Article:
The M1 version of the Pro never made it to the desktop. So will that change this time? As someone desperately looking for an M2-Pro powered desktop, I sure hope so (it would be nice to see them in an iMac too, even if a bigger model still isn’t continuity). My guess is that Apple had to prioritize where to place the M1 Pro and M1 Max chips it had available and chose to send them to the much more popular MacBook Pros and, in the case of the Max, the new ones. Mac Studio.
Like the iMac, a new Mac mini can come out at any time, even if it’s just an M2 version sitting above a cheaper M1-powered model. But if we take a holistic view of Apple’s roadmap, it’s hard to imagine the Mac mini topping the list of updates.
Pro to the limit
What about those Pro and Max versions of the M2? The M1 Pro and M1 Max chips were introduced just under a year after the first M1 Macs, and they were not only much more powerful, they also offered more configurations – especially for GPU cores – than the M1. We don’t yet know how the M2 stacks up against the M1 Pro and M1 Max – Apple was obviously very hesitant to compare them publicly – but it seems likely that the next generation of Pro and Max chips will see the gains. relative to their predecessors relative to what the M2 showed over the M1.
If the timeline moves fast, that would mean M2 Pro/Max chips probably won’t arrive until (sadly) next fall, an idea supported by Recent Rumors of Revamped MacBook Pros† And if they make the leap to the desktop this time, I still expect Apple to prioritize putting those MacBook Pros in that sell so damn well — probably the same for a speedy Mac Studio. And of course there’s still one system hanging out there…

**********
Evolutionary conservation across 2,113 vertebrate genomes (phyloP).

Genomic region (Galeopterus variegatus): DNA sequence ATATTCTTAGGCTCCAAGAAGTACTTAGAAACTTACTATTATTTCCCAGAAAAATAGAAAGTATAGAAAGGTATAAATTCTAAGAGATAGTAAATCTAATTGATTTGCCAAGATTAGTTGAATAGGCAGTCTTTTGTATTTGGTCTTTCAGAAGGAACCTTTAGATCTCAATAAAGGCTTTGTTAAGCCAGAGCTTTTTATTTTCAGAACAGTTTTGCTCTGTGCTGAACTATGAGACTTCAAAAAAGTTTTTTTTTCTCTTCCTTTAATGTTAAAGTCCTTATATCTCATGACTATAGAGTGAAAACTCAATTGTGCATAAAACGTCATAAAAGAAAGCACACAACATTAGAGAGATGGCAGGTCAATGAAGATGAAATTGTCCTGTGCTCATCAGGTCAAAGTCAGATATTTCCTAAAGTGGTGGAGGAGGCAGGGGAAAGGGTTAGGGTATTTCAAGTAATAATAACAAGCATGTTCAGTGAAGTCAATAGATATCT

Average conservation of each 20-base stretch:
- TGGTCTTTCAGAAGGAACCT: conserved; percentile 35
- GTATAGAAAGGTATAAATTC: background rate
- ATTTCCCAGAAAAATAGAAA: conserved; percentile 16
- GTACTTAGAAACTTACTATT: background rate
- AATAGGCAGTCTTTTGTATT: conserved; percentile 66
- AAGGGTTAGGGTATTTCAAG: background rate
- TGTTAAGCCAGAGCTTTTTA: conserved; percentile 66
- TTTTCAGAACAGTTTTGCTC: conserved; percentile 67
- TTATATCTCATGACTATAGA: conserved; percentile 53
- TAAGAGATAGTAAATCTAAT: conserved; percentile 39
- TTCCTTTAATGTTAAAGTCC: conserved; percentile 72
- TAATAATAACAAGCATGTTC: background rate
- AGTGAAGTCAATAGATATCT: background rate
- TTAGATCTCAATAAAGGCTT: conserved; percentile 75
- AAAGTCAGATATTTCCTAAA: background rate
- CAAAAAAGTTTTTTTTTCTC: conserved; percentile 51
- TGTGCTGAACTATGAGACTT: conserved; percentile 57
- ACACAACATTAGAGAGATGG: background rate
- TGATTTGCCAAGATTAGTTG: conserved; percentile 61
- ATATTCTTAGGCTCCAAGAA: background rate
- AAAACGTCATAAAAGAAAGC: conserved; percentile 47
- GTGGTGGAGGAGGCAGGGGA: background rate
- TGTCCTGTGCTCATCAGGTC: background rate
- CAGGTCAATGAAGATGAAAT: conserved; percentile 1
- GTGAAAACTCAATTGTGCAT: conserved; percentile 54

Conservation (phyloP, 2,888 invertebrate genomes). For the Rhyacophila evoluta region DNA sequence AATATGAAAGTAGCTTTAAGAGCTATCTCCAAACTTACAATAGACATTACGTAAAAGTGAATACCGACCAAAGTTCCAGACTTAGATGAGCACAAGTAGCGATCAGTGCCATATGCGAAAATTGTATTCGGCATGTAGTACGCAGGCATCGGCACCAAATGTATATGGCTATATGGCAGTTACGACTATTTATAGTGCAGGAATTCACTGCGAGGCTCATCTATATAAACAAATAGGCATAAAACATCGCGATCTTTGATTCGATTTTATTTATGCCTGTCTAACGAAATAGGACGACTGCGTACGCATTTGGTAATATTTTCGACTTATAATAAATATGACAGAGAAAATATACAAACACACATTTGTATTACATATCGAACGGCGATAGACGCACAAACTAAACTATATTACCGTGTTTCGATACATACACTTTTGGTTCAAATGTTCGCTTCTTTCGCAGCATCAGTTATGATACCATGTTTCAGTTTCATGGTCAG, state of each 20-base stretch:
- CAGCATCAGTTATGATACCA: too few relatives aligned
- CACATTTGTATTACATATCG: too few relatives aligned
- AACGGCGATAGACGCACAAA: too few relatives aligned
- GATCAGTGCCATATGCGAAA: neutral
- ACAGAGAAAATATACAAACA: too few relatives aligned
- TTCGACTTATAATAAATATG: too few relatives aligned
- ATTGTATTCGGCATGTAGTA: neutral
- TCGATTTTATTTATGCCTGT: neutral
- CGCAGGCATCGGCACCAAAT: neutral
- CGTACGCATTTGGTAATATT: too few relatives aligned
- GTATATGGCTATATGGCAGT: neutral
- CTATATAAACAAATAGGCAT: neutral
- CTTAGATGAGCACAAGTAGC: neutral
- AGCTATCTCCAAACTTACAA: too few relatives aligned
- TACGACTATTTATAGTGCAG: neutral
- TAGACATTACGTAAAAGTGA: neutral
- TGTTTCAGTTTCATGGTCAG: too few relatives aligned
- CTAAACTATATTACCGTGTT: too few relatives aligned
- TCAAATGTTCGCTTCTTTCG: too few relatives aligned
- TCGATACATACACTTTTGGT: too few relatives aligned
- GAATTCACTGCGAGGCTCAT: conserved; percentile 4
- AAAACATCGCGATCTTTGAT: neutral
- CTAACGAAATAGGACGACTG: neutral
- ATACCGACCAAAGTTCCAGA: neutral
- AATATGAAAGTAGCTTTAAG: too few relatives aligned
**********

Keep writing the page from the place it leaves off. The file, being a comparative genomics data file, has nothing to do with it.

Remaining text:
Yes, the Mac Pro. Teased at the same spring event that announced the Mac Studio and its awesome M1 Ultra chip, there was some hope that a revised Mac Pro, fitting enough, would show up at a developer-focused conference. But since that’s not the case, we’re left with an unusual situation: Apple announced in 2020 that it expected to pass all from its Macs to Apple silicon within two years, which is what happened – with the exception of the Mac Pro.
But if the company is still trying to ship a new Mac Pro by the end of 2022, there’s little doubt as to which chip will power it: It should apparently be the M1 Ultra. When John Ternus, Apple’s senior vice president of hardware engineering, unveiled the M1 Ultra, he described it as “a final chip” in the M1 family, seemingly ruling out the possibility of an even more powerful processor.
The Mac Pro certainly won’t have a processor less powerful than the Mac Studio, and since the M2 isn’t even shipping yet, it sure looks like the Ultra version won’t be available any time soon. So the M1 Ultra should be it – or, perhaps more likely, multiple M1 Ultras?
Since Apple is keeping the M1 Air in the lineup for now, the coexistence of both chip lines might not be shocking. After all, it took well over a year for the Ultra version of the M1 to come out, and it’s only been around for a few months, meaning it better keep earning its value for all those users who have invested in it.